The timing was perfect, because two of my brothers and one sister-in-law were in town, so they were able to attend, along with my mom, my aunt, my husband, Louise and me. Oh. Right. And about a million cicadas. All voicing their opinions throughout the entire service. In fact, my husband taped it on the Flip, but the cicadas drowned out most of the human conversation. I figure that was just nature taking part.

In the days leading up to the service, Louise and I had a few conversations, during which she explained the history of announting services. This may help others understand.

*Biblically, anointing was used in the Old Testament for several reasons – leaders were anointed for their special roles; a person was anointed for comfort (Psalm 23:5); anointing oil was used in the cleansing ritual for lepers; and objects in the tabernacle were anointed for use in worship.   In the New Testament, Jesus had a ministry of healing people and James 5 includes instructions for anointing the sick with oil.

“In our Mennonite history, anointing services in the past have been very private and often with persons who are extremely ill.  Today however, several congregations offer anointing at the end or during a worship service in the context of the congregation for any variety of reasons – physical or emotional health and well being, commissioning for leadership and spiritual renewal.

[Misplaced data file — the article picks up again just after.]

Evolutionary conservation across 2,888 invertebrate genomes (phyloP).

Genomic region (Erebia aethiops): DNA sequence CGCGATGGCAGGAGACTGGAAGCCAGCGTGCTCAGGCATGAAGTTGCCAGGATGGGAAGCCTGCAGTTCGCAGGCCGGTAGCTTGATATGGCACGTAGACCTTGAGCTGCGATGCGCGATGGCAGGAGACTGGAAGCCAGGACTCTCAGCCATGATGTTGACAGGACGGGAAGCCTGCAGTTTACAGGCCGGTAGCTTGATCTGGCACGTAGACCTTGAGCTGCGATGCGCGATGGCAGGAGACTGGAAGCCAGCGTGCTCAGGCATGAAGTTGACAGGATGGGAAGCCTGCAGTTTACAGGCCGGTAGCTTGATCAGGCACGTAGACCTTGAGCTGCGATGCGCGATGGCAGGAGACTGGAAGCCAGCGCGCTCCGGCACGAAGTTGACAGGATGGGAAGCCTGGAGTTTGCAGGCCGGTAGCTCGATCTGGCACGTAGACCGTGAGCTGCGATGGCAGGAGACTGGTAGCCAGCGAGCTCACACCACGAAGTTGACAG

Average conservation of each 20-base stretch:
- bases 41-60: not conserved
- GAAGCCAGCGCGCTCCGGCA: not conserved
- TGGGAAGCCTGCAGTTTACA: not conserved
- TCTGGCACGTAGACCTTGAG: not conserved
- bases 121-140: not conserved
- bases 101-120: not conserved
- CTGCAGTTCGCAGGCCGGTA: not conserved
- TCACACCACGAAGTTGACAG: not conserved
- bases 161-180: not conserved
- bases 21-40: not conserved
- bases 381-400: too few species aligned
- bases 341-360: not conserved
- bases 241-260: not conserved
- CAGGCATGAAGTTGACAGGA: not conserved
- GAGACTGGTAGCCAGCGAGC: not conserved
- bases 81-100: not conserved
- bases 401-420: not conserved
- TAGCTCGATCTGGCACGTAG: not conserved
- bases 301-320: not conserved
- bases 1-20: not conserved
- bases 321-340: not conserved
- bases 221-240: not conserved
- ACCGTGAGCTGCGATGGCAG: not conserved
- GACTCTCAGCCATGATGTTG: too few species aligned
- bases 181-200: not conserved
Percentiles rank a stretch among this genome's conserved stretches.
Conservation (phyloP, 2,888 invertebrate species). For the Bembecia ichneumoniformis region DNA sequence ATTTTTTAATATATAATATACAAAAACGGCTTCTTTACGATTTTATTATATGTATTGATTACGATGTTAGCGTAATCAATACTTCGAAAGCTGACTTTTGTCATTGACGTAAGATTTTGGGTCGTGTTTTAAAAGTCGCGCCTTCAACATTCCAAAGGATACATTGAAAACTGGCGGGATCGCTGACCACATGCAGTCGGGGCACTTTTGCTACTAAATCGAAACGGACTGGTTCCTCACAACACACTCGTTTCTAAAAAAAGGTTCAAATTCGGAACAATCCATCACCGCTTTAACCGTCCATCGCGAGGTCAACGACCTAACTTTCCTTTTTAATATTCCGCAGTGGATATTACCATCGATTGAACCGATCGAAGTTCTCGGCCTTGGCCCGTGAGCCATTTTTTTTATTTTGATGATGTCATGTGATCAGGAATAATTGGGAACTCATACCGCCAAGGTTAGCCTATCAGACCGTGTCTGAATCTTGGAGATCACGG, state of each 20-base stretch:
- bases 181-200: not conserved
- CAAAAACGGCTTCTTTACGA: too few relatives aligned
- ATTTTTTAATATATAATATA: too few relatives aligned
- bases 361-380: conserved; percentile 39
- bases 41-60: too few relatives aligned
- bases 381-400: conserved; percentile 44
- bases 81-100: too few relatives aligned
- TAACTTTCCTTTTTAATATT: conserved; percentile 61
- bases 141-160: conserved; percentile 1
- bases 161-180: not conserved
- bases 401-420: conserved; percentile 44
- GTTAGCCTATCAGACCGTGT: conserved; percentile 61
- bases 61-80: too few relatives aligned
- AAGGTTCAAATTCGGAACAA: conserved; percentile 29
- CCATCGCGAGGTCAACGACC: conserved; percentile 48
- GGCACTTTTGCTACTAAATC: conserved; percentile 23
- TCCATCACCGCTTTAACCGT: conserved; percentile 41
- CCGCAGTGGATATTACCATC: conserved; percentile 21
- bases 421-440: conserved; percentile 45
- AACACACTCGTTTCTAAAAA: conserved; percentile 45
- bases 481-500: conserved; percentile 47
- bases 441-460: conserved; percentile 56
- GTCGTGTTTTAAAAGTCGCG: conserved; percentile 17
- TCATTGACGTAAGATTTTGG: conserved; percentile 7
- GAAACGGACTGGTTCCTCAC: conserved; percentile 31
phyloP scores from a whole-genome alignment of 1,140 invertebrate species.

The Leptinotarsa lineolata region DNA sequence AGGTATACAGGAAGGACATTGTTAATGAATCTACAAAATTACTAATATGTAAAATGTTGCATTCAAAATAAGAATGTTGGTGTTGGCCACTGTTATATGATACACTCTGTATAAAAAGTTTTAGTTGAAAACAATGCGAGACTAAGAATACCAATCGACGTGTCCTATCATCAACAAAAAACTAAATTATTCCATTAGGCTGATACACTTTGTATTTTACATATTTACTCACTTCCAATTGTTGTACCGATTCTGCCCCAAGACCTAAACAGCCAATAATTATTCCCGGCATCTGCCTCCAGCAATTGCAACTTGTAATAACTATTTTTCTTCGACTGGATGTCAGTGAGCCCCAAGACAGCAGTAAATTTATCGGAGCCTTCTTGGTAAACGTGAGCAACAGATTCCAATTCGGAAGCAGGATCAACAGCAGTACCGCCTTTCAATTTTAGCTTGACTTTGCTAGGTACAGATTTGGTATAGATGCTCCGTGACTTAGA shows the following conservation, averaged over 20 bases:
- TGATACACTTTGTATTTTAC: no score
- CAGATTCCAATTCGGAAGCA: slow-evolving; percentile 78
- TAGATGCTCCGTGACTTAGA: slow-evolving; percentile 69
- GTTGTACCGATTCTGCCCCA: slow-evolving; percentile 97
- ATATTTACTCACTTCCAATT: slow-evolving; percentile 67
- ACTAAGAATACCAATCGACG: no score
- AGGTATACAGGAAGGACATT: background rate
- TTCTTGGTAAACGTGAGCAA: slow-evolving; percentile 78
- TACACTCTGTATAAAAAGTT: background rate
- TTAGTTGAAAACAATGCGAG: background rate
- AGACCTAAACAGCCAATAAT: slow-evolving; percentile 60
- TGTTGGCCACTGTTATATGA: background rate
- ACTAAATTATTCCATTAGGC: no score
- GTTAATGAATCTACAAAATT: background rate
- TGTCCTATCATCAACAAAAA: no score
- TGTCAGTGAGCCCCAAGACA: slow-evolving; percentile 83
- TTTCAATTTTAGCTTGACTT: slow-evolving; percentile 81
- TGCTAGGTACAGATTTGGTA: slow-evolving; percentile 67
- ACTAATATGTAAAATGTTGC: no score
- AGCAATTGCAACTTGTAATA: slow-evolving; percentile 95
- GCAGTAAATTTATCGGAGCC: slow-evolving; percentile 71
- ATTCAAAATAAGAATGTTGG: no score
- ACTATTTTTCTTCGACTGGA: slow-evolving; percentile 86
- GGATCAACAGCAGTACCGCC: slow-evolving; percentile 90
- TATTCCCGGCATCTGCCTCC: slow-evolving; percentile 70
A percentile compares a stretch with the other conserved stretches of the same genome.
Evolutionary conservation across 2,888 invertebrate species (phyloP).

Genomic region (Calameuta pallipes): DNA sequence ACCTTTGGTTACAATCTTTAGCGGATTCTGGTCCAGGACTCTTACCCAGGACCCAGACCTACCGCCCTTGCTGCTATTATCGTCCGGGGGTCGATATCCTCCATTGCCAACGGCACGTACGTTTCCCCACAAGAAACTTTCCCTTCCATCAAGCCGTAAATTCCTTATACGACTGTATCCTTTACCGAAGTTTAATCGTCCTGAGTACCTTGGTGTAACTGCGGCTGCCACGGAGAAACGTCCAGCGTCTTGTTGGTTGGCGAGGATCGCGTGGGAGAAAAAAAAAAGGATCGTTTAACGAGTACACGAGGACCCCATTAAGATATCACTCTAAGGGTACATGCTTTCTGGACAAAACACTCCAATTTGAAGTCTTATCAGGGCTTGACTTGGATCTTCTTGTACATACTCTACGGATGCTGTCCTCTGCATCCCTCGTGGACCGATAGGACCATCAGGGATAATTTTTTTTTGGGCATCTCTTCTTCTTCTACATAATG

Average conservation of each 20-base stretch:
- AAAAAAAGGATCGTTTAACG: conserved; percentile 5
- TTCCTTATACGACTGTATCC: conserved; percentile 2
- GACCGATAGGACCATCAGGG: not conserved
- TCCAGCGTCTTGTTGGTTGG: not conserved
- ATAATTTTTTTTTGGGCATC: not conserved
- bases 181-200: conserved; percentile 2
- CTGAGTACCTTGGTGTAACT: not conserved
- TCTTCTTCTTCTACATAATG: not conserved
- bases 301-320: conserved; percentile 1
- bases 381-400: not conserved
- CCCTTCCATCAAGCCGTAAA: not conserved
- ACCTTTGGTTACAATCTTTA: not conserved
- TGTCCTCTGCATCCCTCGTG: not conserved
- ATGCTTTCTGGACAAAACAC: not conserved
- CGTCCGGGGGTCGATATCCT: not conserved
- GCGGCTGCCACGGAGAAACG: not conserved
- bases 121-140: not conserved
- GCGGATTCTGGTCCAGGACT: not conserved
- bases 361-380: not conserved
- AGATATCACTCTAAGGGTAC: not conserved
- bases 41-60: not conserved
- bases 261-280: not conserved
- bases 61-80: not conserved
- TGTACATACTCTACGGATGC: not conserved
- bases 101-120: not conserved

“We know there is a connection between the mind, body, and spirit – so that when a person is anointed, we are considering the whole person.   Anointing with oil for healing is a means of God’s grace and blessing intended to bring restoration of wholeness and health.”

Prior to the service, Louise asked me to reflect on my illness, my ongoing anxieties and fears relating to it, as well as my hopes for the upcoming weeks. This kind of thing is very hard for me to do openly. Somehow I managed to put down a few thoughts — mostly, I think, because I’d spent the week with some pretty indepth conversations with my brothers and of course, my husband. One thing I mentioned is that I recently asked my aunt for some advice on prayer. I’ve always been so awed by her very thoughtful prayers. They remind me of my grandfather’s — he was a pastor. Her very simple response eased my own thoughts about praying for personal things.

We began the service at 7 p.m., just as a fishing boat crossed the water. I think they sensed something private because they immediately moved to the far side of the lake. We began with my brother and SIL singing “Amazing Grace”, followed by Louise’s explanation of the annointing service, some scriptures, prayer, a song by Louise, my own statement. There was a brief “laying on of hands” and the others were invited to say something.

It was a brief, but meaningful service. For me — a very private person when it comes to faith — this was a new experience. All day today I’ve thought about it. I don’t feel greatly changed, but I do feel comforted. My anxiety is slowly easing, and I hope that over the next few weeks as I reflect on this, I’ll continue to relax and better focus on recovering with a more positive attitude.